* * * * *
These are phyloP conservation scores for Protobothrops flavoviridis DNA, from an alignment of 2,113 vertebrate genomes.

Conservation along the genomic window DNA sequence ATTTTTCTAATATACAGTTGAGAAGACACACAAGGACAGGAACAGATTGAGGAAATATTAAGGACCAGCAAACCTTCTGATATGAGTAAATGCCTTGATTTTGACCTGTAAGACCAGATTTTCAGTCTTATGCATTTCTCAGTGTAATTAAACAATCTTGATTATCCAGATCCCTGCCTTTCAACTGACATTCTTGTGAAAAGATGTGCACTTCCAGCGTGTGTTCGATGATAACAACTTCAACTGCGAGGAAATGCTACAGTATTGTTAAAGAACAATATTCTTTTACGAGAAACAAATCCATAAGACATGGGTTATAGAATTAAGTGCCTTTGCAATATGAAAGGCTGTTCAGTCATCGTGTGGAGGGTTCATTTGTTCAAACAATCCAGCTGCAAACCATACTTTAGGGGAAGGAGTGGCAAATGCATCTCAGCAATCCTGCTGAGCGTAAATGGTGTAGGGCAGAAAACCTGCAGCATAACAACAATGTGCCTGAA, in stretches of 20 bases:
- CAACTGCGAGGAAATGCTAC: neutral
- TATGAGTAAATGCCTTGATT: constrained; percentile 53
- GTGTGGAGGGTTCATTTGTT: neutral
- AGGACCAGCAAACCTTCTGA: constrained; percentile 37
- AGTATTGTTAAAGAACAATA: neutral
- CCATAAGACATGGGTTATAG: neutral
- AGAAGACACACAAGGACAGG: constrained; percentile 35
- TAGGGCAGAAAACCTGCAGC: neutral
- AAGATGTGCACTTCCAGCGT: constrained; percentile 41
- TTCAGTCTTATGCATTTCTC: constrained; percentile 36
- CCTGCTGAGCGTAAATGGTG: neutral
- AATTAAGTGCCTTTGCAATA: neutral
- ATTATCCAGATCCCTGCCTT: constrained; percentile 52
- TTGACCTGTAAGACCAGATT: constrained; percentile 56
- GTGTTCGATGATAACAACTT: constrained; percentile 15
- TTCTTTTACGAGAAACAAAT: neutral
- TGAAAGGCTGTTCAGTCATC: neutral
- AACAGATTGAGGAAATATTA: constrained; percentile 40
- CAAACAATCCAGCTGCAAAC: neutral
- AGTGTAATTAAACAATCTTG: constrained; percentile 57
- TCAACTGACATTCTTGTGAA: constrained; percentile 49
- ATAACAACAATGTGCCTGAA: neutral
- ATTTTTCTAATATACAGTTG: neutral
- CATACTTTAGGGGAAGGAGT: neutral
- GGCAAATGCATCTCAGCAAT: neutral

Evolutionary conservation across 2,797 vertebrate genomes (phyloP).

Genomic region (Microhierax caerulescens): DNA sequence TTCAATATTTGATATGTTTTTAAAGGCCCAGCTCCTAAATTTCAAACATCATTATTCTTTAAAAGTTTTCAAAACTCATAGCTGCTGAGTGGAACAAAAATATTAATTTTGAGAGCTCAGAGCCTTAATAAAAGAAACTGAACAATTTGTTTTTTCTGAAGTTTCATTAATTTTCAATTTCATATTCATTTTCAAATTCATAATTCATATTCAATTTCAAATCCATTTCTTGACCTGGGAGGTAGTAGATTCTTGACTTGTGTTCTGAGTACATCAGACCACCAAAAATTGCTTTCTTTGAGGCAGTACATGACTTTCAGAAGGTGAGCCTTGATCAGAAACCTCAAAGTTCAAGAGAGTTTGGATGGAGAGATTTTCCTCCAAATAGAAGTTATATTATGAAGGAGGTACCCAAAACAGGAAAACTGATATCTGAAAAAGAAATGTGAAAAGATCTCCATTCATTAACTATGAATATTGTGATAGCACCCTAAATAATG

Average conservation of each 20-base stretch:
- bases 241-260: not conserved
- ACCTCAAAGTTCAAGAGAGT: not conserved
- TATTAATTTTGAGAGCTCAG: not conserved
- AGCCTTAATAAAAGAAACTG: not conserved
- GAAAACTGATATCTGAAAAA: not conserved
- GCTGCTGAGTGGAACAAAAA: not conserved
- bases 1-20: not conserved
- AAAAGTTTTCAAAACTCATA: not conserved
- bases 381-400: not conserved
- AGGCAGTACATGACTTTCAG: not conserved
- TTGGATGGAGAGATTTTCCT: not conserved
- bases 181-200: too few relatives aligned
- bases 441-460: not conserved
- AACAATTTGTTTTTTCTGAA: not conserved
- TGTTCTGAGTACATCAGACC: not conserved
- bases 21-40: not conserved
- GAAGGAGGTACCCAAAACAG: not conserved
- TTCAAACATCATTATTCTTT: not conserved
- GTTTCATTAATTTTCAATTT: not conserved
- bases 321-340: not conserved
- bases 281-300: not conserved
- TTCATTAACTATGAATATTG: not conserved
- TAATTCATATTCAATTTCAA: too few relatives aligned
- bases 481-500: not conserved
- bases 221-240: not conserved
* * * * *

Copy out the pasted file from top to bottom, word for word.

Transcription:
These are phyloP conservation scores for Protobothrops flavoviridis DNA, from an alignment of 2,113 vertebrate genomes.

Conservation along the genomic window DNA sequence ATTTTTCTAATATACAGTTGAGAAGACACACAAGGACAGGAACAGATTGAGGAAATATTAAGGACCAGCAAACCTTCTGATATGAGTAAATGCCTTGATTTTGACCTGTAAGACCAGATTTTCAGTCTTATGCATTTCTCAGTGTAATTAAACAATCTTGATTATCCAGATCCCTGCCTTTCAACTGACATTCTTGTGAAAAGATGTGCACTTCCAGCGTGTGTTCGATGATAACAACTTCAACTGCGAGGAAATGCTACAGTATTGTTAAAGAACAATATTCTTTTACGAGAAACAAATCCATAAGACATGGGTTATAGAATTAAGTGCCTTTGCAATATGAAAGGCTGTTCAGTCATCGTGTGGAGGGTTCATTTGTTCAAACAATCCAGCTGCAAACCATACTTTAGGGGAAGGAGTGGCAAATGCATCTCAGCAATCCTGCTGAGCGTAAATGGTGTAGGGCAGAAAACCTGCAGCATAACAACAATGTGCCTGAA, in stretches of 20 bases:
- CAACTGCGAGGAAATGCTAC: neutral
- TATGAGTAAATGCCTTGATT: constrained; percentile 53
- GTGTGGAGGGTTCATTTGTT: neutral
- AGGACCAGCAAACCTTCTGA: constrained; percentile 37
- AGTATTGTTAAAGAACAATA: neutral
- CCATAAGACATGGGTTATAG: neutral
- AGAAGACACACAAGGACAGG: constrained; percentile 35
- TAGGGCAGAAAACCTGCAGC: neutral
- AAGATGTGCACTTCCAGCGT: constrained; percentile 41
- TTCAGTCTTATGCATTTCTC: constrained; percentile 36
- CCTGCTGAGCGTAAATGGTG: neutral
- AATTAAGTGCCTTTGCAATA: neutral
- ATTATCCAGATCCCTGCCTT: constrained; percentile 52
- TTGACCTGTAAGACCAGATT: constrained; percentile 56
- GTGTTCGATGATAACAACTT: constrained; percentile 15
- TTCTTTTACGAGAAACAAAT: neutral
- TGAAAGGCTGTTCAGTCATC: neutral
- AACAGATTGAGGAAATATTA: constrained; percentile 40
- CAAACAATCCAGCTGCAAAC: neutral
- AGTGTAATTAAACAATCTTG: constrained; percentile 57
- TCAACTGACATTCTTGTGAA: constrained; percentile 49
- ATAACAACAATGTGCCTGAA: neutral
- ATTTTTCTAATATACAGTTG: neutral
- CATACTTTAGGGGAAGGAGT: neutral
- GGCAAATGCATCTCAGCAAT: neutral

Evolutionary conservation across 2,797 vertebrate genomes (phyloP).

Genomic region (Microhierax caerulescens): DNA sequence TTCAATATTTGATATGTTTTTAAAGGCCCAGCTCCTAAATTTCAAACATCATTATTCTTTAAAAGTTTTCAAAACTCATAGCTGCTGAGTGGAACAAAAATATTAATTTTGAGAGCTCAGAGCCTTAATAAAAGAAACTGAACAATTTGTTTTTTCTGAAGTTTCATTAATTTTCAATTTCATATTCATTTTCAAATTCATAATTCATATTCAATTTCAAATCCATTTCTTGACCTGGGAGGTAGTAGATTCTTGACTTGTGTTCTGAGTACATCAGACCACCAAAAATTGCTTTCTTTGAGGCAGTACATGACTTTCAGAAGGTGAGCCTTGATCAGAAACCTCAAAGTTCAAGAGAGTTTGGATGGAGAGATTTTCCTCCAAATAGAAGTTATATTATGAAGGAGGTACCCAAAACAGGAAAACTGATATCTGAAAAAGAAATGTGAAAAGATCTCCATTCATTAACTATGAATATTGTGATAGCACCCTAAATAATG

Average conservation of each 20-base stretch:
- bases 241-260: not conserved
- ACCTCAAAGTTCAAGAGAGT: not conserved
- TATTAATTTTGAGAGCTCAG: not conserved
- AGCCTTAATAAAAGAAACTG: not conserved
- GAAAACTGATATCTGAAAAA: not conserved
- GCTGCTGAGTGGAACAAAAA: not conserved
- bases 1-20: not conserved
- AAAAGTTTTCAAAACTCATA: not conserved
- bases 381-400: not conserved
- AGGCAGTACATGACTTTCAG: not conserved
- TTGGATGGAGAGATTTTCCT: not conserved
- bases 181-200: too few relatives aligned
- bases 441-460: not conserved
- AACAATTTGTTTTTTCTGAA: not conserved
- TGTTCTGAGTACATCAGACC: not conserved
- bases 21-40: not conserved
- GAAGGAGGTACCCAAAACAG: not conserved
- TTCAAACATCATTATTCTTT: not conserved
- GTTTCATTAATTTTCAATTT: not conserved
- bases 321-340: not conserved
- bases 281-300: not conserved
- TTCATTAACTATGAATATTG: not conserved
- TAATTCATATTCAATTTCAA: too few relatives aligned
- bases 481-500: not conserved
- bases 221-240: not conserved